Programmed Cell Death Pathways in the Pathogenesis of Systemic Lupus Erythematosus

J Immunol Res. 2019 Dec 1;2019:3638562. doi: 10.1155/2019/3638562. eCollection 2019.


Systemic lupus erythematosus (SLE) is a heterogeneous autoimmune disease characterized by excessive inflammatory and immune responses and tissue damage. Increasing evidence has demonstrated the important role of programmed cell death in SLE pathogenesis. When apoptosis encounters with defective clearance, accumulated apoptotic cells lead to secondary necrosis. Different forms of lytic cell death, including secondary necrosis after apoptosis, NETosis, necroptosis, and pyroptosis, contribute to the release of damage-associated molecular patterns (DAMPs) and autoantigens, resulting in triggering immunity and tissue damage in SLE. However, the role of autophagy in SLE pathogenesis is in dispute. This review briefly discusses different forms of programmed cell death pathways and lay particular emphasis on inflammatory cell death pathways such as NETosis, pyroptosis, and necroptosis and their roles in the inflammatory and immune responses in SLE.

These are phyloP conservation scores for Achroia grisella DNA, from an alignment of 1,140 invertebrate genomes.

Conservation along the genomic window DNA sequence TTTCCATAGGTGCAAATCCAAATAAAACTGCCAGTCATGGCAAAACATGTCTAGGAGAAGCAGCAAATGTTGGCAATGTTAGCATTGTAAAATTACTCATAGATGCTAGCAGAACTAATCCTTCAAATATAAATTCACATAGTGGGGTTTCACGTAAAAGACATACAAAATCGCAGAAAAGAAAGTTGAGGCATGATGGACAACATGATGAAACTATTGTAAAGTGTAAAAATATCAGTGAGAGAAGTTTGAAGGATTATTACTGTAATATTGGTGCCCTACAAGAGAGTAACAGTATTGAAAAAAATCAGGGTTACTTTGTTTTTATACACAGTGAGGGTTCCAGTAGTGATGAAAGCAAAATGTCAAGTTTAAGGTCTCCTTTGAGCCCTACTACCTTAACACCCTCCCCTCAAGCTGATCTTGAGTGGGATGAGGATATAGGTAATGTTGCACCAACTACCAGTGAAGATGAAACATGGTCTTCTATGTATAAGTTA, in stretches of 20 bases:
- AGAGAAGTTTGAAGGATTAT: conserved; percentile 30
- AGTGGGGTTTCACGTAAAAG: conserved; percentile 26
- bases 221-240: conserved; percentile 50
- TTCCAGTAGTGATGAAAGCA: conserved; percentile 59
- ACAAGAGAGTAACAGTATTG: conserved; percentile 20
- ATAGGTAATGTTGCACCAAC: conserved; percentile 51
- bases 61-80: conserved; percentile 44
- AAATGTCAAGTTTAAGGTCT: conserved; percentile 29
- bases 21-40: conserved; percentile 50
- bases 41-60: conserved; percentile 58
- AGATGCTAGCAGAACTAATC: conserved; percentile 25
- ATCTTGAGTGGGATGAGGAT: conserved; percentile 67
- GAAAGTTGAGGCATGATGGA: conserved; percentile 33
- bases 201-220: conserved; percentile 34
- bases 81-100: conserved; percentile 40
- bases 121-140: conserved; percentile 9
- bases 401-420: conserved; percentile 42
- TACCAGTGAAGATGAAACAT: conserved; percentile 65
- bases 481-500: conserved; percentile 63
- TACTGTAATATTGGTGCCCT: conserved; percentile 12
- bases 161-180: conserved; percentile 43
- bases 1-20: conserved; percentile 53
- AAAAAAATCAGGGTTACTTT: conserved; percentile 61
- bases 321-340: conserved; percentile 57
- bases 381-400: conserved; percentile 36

Publication types

  • Review

MeSH terms

  • Animals
  • Apoptosis* / genetics
  • Apoptosis* / immunology
  • Autophagy / genetics
  • Autophagy / immunology
  • Cell Death / genetics
  • Cell Death / immunology
  • Humans
  • Lupus Erythematosus, Systemic / etiology*
  • Lupus Erythematosus, Systemic / metabolism*
  • Lupus Erythematosus, Systemic / pathology
  • Necrosis / genetics
  • Necrosis / immunology
  • Signal Transduction*